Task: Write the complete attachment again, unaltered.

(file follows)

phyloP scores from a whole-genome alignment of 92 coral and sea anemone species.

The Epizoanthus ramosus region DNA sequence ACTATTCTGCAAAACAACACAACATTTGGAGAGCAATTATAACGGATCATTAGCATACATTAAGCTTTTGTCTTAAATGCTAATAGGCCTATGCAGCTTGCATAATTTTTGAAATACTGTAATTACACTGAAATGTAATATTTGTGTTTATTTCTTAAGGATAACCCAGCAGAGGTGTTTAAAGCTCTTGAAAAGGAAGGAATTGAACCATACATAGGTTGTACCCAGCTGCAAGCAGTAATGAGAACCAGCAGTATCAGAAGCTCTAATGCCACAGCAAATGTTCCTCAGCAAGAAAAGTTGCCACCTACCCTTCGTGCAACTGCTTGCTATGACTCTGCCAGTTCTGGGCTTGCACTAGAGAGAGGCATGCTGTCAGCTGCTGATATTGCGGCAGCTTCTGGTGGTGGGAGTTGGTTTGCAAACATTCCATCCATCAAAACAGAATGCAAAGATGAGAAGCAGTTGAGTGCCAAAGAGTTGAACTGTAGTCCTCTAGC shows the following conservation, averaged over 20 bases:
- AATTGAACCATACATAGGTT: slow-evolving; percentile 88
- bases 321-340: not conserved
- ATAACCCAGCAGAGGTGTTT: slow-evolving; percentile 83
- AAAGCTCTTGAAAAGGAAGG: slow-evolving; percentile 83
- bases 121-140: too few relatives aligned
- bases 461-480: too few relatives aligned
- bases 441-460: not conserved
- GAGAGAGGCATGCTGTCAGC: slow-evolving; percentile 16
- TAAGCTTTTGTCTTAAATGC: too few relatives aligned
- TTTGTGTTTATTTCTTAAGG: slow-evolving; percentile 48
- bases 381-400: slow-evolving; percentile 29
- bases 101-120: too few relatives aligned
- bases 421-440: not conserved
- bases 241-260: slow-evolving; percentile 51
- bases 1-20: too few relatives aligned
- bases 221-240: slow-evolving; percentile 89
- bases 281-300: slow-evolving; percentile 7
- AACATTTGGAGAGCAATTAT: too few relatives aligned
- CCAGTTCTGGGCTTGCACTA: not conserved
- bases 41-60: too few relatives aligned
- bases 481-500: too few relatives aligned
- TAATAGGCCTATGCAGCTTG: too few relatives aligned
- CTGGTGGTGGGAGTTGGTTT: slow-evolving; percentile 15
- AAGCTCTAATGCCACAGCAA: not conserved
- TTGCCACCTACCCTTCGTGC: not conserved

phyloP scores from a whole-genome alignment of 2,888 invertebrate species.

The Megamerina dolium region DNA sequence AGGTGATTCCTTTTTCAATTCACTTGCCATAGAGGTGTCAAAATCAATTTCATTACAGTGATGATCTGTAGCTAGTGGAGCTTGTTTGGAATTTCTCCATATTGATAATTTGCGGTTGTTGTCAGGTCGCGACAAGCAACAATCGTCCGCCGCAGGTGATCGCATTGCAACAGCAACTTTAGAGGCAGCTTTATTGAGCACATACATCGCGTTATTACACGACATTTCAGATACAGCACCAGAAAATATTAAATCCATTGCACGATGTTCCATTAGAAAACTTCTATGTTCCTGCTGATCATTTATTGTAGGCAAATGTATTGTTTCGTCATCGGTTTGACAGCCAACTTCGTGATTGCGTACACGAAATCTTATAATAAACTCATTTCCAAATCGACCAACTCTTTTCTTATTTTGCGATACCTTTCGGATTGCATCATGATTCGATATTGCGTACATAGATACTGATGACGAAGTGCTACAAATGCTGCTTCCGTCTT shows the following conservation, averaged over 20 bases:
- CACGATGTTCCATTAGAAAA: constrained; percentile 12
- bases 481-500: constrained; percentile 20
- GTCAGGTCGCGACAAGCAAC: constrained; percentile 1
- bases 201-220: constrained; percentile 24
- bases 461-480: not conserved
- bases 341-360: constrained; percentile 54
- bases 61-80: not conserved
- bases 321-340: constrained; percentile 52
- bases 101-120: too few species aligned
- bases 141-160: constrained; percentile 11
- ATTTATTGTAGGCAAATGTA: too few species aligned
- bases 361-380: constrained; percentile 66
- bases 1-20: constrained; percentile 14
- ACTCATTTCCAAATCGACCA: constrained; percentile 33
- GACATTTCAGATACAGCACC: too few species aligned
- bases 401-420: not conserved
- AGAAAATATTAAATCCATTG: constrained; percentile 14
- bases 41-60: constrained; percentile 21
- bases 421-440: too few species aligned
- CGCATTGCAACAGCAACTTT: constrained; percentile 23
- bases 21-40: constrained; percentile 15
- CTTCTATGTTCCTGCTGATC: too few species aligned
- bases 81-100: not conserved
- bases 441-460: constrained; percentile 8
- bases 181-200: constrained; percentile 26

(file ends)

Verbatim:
phyloP scores from a whole-genome alignment of 92 coral and sea anemone species.

The Epizoanthus ramosus region DNA sequence ACTATTCTGCAAAACAACACAACATTTGGAGAGCAATTATAACGGATCATTAGCATACATTAAGCTTTTGTCTTAAATGCTAATAGGCCTATGCAGCTTGCATAATTTTTGAAATACTGTAATTACACTGAAATGTAATATTTGTGTTTATTTCTTAAGGATAACCCAGCAGAGGTGTTTAAAGCTCTTGAAAAGGAAGGAATTGAACCATACATAGGTTGTACCCAGCTGCAAGCAGTAATGAGAACCAGCAGTATCAGAAGCTCTAATGCCACAGCAAATGTTCCTCAGCAAGAAAAGTTGCCACCTACCCTTCGTGCAACTGCTTGCTATGACTCTGCCAGTTCTGGGCTTGCACTAGAGAGAGGCATGCTGTCAGCTGCTGATATTGCGGCAGCTTCTGGTGGTGGGAGTTGGTTTGCAAACATTCCATCCATCAAAACAGAATGCAAAGATGAGAAGCAGTTGAGTGCCAAAGAGTTGAACTGTAGTCCTCTAGC shows the following conservation, averaged over 20 bases:
- AATTGAACCATACATAGGTT: slow-evolving; percentile 88
- bases 321-340: not conserved
- ATAACCCAGCAGAGGTGTTT: slow-evolving; percentile 83
- AAAGCTCTTGAAAAGGAAGG: slow-evolving; percentile 83
- bases 121-140: too few relatives aligned
- bases 461-480: too few relatives aligned
- bases 441-460: not conserved
- GAGAGAGGCATGCTGTCAGC: slow-evolving; percentile 16
- TAAGCTTTTGTCTTAAATGC: too few relatives aligned
- TTTGTGTTTATTTCTTAAGG: slow-evolving; percentile 48
- bases 381-400: slow-evolving; percentile 29
- bases 101-120: too few relatives aligned
- bases 421-440: not conserved
- bases 241-260: slow-evolving; percentile 51
- bases 1-20: too few relatives aligned
- bases 221-240: slow-evolving; percentile 89
- bases 281-300: slow-evolving; percentile 7
- AACATTTGGAGAGCAATTAT: too few relatives aligned
- CCAGTTCTGGGCTTGCACTA: not conserved
- bases 41-60: too few relatives aligned
- bases 481-500: too few relatives aligned
- TAATAGGCCTATGCAGCTTG: too few relatives aligned
- CTGGTGGTGGGAGTTGGTTT: slow-evolving; percentile 15
- AAGCTCTAATGCCACAGCAA: not conserved
- TTGCCACCTACCCTTCGTGC: not conserved

phyloP scores from a whole-genome alignment of 2,888 invertebrate species.

The Megamerina dolium region DNA sequence AGGTGATTCCTTTTTCAATTCACTTGCCATAGAGGTGTCAAAATCAATTTCATTACAGTGATGATCTGTAGCTAGTGGAGCTTGTTTGGAATTTCTCCATATTGATAATTTGCGGTTGTTGTCAGGTCGCGACAAGCAACAATCGTCCGCCGCAGGTGATCGCATTGCAACAGCAACTTTAGAGGCAGCTTTATTGAGCACATACATCGCGTTATTACACGACATTTCAGATACAGCACCAGAAAATATTAAATCCATTGCACGATGTTCCATTAGAAAACTTCTATGTTCCTGCTGATCATTTATTGTAGGCAAATGTATTGTTTCGTCATCGGTTTGACAGCCAACTTCGTGATTGCGTACACGAAATCTTATAATAAACTCATTTCCAAATCGACCAACTCTTTTCTTATTTTGCGATACCTTTCGGATTGCATCATGATTCGATATTGCGTACATAGATACTGATGACGAAGTGCTACAAATGCTGCTTCCGTCTT shows the following conservation, averaged over 20 bases:
- CACGATGTTCCATTAGAAAA: constrained; percentile 12
- bases 481-500: constrained; percentile 20
- GTCAGGTCGCGACAAGCAAC: constrained; percentile 1
- bases 201-220: constrained; percentile 24
- bases 461-480: not conserved
- bases 341-360: constrained; percentile 54
- bases 61-80: not conserved
- bases 321-340: constrained; percentile 52
- bases 101-120: too few species aligned
- bases 141-160: constrained; percentile 11
- ATTTATTGTAGGCAAATGTA: too few species aligned
- bases 361-380: constrained; percentile 66
- bases 1-20: constrained; percentile 14
- ACTCATTTCCAAATCGACCA: constrained; percentile 33
- GACATTTCAGATACAGCACC: too few species aligned
- bases 401-420: not conserved
- AGAAAATATTAAATCCATTG: constrained; percentile 14
- bases 41-60: constrained; percentile 21
- bases 421-440: too few species aligned
- CGCATTGCAACAGCAACTTT: constrained; percentile 23
- bases 21-40: constrained; percentile 15
- CTTCTATGTTCCTGCTGATC: too few species aligned
- bases 81-100: not conserved
- bases 441-460: constrained; percentile 8
- bases 181-200: constrained; percentile 26